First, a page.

No matter which series of ashtanga you are working on, they all start and end in the same way: each one starts with surya namaskara (sun salutations), and each one ends with backbends and the finishing sequence.
The Primary Series of Ashtanga is the first sequence and is known as a detoxifying practice. It contains many forward bends which help to calm the nervous system, as well as work into places we typically hold tension, such as the hips and hamstrings. It is a fast-paced practice with many vinyasas and deep twists, which means it builds a lot of heat! This is part of the purifying process, as it will rid your body of toxins, get your digestive fire going and strengthen your mind.
The first half of the primary series contains a lot of seated forward bends and hip openers, and then it builds up to a sort of peak with marychasana D, bhujapidasana, kurmasana, supta kurmasana, garbha pindasana and kukkutasana: these are the poses that many people struggle with. After this, it calms down to an extent, with poses that require control, but are not necessarily as physically difficult to achieve.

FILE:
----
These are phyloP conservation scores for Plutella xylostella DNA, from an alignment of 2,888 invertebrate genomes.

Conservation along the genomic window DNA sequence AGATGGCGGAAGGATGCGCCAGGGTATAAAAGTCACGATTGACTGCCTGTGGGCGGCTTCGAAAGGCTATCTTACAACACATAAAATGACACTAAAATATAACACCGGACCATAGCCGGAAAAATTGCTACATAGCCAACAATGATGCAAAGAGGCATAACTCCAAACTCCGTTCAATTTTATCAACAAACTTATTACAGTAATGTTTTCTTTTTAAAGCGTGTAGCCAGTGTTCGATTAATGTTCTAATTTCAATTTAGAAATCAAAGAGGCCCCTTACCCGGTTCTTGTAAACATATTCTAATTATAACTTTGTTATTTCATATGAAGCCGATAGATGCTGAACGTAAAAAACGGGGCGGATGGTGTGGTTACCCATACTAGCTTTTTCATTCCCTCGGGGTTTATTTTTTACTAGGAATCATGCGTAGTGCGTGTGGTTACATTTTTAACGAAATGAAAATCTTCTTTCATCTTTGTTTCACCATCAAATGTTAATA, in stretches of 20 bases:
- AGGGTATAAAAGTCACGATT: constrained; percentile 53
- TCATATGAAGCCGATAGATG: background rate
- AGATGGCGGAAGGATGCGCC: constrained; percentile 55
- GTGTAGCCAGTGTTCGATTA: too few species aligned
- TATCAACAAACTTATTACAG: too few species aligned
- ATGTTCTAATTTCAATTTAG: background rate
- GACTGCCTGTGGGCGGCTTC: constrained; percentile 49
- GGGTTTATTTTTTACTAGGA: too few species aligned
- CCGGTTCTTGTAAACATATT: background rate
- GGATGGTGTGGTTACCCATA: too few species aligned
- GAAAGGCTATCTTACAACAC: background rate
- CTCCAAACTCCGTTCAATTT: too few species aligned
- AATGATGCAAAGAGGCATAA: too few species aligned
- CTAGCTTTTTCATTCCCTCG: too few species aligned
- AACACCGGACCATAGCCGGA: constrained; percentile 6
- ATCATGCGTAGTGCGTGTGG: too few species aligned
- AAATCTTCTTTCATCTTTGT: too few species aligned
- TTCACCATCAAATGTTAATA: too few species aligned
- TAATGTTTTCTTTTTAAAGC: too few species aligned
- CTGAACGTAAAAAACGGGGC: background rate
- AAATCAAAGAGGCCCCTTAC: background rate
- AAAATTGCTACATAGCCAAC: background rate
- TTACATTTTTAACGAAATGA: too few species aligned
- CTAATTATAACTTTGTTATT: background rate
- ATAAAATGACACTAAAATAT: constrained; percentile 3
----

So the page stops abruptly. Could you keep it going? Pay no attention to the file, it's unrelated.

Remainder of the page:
Despite its name, the Primary Series is in no way basic. However, it is an excellent starting point and the poses are intelligently sequenced to purify the body and mind. No matter how much of the sequence you are practising, you will definitely feel the healing benefits. The poses also prepare you for other sequences, and once you have gained proficiency in the poses of the Primary Series (which is not just physical proficiency) you may be moved on to the Intermediate Series.
It can seem like a bit of a marathon: it is a huge physical challenge, but an even bigger mental challenge. You might be 'stuck' on a pose for years, you will need discipline to stick with it, and only when the mind is on board will you see progress: physical ability alone is not enough. Like marathon training, it is repetitive and requires regular effort. It is not something you can do overnight and although you will feel the short-term high from each practice, with sustained practice you will also reap long term benefits. (You'll probably sweat like a marathon runner too.)